by Sabrina Ghayour - Monday August 3, 2009 4:37 am
Bengal Clipper, 11-12 Cardamon Building, Shad Thames, Butlers Wharf, London SE1 2NW. www.bengalclipper.co.uk
Tucked away in the trendy riverside passages of Shad Thames lies ‘Bengal Clipper’ restaurant, which in their 15 years of trading, has been awarded more accolades than you could shake a stick at. The narrow entrance doors suggest that I should really be a couple of dress sizes smaller, in order to make a comfortably smooth entry inside. The restaurant itself is really quite spacious with a subtle décor reminiscent of the early 90’s. A series of 9 vibrant paintings, commissioned specially for the restaurant, adorn the walls of the dining area. Although the décor is a tad dated, there is nothing particularly offensive or “Tacky-Curry House-ish” here.
The menu is vast, but is disappointingly not as ‘Bengali’ as I had hoped, however there is plenty to suit all tastes. From the softer coconut-laden Keralan specialties of Southern India to the more robust dishes of the North. Lots of Brit-favourites too, with Vindaloo, Rogan Josh and Biryani all featured, but I was determined to find something new, something unfamiliar, something Bengali.
I admittedly played it safe to begin with opting for a ‘Clipper Treat’ which is a selection of Tandoor cooked meats, including duck, chicken, diced lamb, fish and lamb mince kebabs, which although pleasant enough, were not overly impressive. Some meats were more tender than others, but I think it was my companion’s starter choice that was more of a let down. Curiously named ‘Mushroom Lollipops’ – the name alone being enough to put me off really - and at first sight were as far removed from their comically-named descriptive as they could possibly hope to be. Three bulbous, deep-fried, paneer-stuffed button mushrooms, with very little flavour, did nothing to excite my palate I’m afraid. I was left confused as to the ‘Lollipop’ reference as I was expecting to see a lolly stick with a mushroom on the end of it. Personally I hate it when food is given funny little names, if something is truly good, then there is no need to give it a cutesy label.
The main courses arrived on a kitsch little hostess trolley. Each one served in odd little clay dishes, that weren’t particularly attractive and didn’t best accommodate their contents. Ever-persistent, I managed to find some dishes that (having done a bit of research with a Bengali colleague of mine) were authentic. ‘Sathkari Gosht’ is lamb chunks marinated in Calamansi lime juice and cooked in a medium-hot spiced sauce. Calamansi limes are larger than normal limes and commonly used in Asian and Southeast Asian cookery, not usually for their juice, which is incredibly sour, but for their peel which is sweet and very fragrant. We also plumped for the ‘Chefs Special’ Chicken Curry, Dal Tarka (black spiced lentil stew), Baigan Rasmachi (spicy marinated baby aubergines) accompanied by rice and an onion and garlic stuffed ‘Kulcha’ bread.
My feast lay before me and I was suitably hungry enough to tear through it. I created a little mixed platter for myself of a taster of everything. I am not, nor have I ever been, the type of girl who can try one dish at a time and then go on to a second one. I have to have everything and I have to have it all at once. So I began by trying the ‘Chefs Special’ chicken curry, which looks suspiciously neon in colour and although not lacking in flavour by any means, is like a spicier version of chicken tikka masala, yet with that familiar, almost ketchuppy, after-taste. The chicken breast was cut into thin strips, making it more chewy than tender. Not bad overall, but not something I would necessarily feel compelled to order in the future. My Sathkari Gosht looks enticing and my first mouthful is of tender lamb with a fiercely bitter lime after-taste, than was a tad too intense and just overpowered the other components of the dish. However the aubergine dish was very nice, not overly spiced and a great accompaniment to the meal. The Dal Tarka, whilst rich, creamy and brimming with well spiced black lentils, had an unappetising ‘film’ on the surface which reminded me of school-dinner style rice pudding.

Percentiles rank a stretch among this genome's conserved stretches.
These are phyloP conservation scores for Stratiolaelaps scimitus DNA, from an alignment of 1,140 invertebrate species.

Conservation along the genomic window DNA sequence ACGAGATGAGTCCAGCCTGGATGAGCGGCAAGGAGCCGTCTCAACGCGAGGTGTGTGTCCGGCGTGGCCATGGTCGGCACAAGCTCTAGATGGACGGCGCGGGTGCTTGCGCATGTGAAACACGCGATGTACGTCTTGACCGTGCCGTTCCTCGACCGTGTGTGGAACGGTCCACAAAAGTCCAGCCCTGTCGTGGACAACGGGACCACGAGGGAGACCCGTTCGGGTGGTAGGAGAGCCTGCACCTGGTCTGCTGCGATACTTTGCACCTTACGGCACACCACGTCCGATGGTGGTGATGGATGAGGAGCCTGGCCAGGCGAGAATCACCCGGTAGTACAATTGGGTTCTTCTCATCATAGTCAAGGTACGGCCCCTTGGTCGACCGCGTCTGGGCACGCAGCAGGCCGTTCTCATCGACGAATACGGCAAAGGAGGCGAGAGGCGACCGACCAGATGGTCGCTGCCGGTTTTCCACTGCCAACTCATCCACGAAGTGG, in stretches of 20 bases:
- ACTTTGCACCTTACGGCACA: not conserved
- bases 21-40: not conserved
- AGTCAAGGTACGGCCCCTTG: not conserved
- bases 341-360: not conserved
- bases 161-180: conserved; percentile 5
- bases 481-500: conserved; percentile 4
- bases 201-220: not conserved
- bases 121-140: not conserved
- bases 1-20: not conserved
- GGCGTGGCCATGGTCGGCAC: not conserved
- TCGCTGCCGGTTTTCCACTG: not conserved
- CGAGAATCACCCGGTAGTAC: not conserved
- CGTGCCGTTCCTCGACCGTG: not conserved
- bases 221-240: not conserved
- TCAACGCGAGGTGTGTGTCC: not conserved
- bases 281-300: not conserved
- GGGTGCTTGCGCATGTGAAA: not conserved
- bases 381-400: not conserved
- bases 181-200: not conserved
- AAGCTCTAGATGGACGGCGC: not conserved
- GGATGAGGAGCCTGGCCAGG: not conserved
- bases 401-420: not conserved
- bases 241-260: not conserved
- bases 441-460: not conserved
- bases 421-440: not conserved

After our main courses, we were completely stuffed and hadn’t managed to leave any room for a dessert. Although the staff were attentive and friendly enough and drinks were served at the speed of light, food service was quite slow. Reflecting on my meal at Bengal Clipper, I wouldn’t say it was a bad meal and should I ever be in the locality craving spicy food, I would definitely stop by again, although perhaps choose a little more carefully this time. To be fair, we did visit during the quieter lunch period, which may explain why the food was a tad under parr. I can imagine this place being absolutely brimming with diners in the evenings, as to survive in London for 15 years is quite a feat for any restaurant. Their website is studded with positive reviews, awards and recommendations from some of the countries top critics and culinary heavy-weights, but perhaps the reviews (just like the menu) require a much needed update.
With once-great restaurants, sometimes all that’s needed is a little ‘facelift’ to freshen things up a bit. Perhaps they would benefit from a little update in décor and definitely some new serving dishes. Bengal Clipper still has a lot going for it, but with a little focus on reviewing dishes on the menu and some attention to detail and consistency, things could greatly be improved.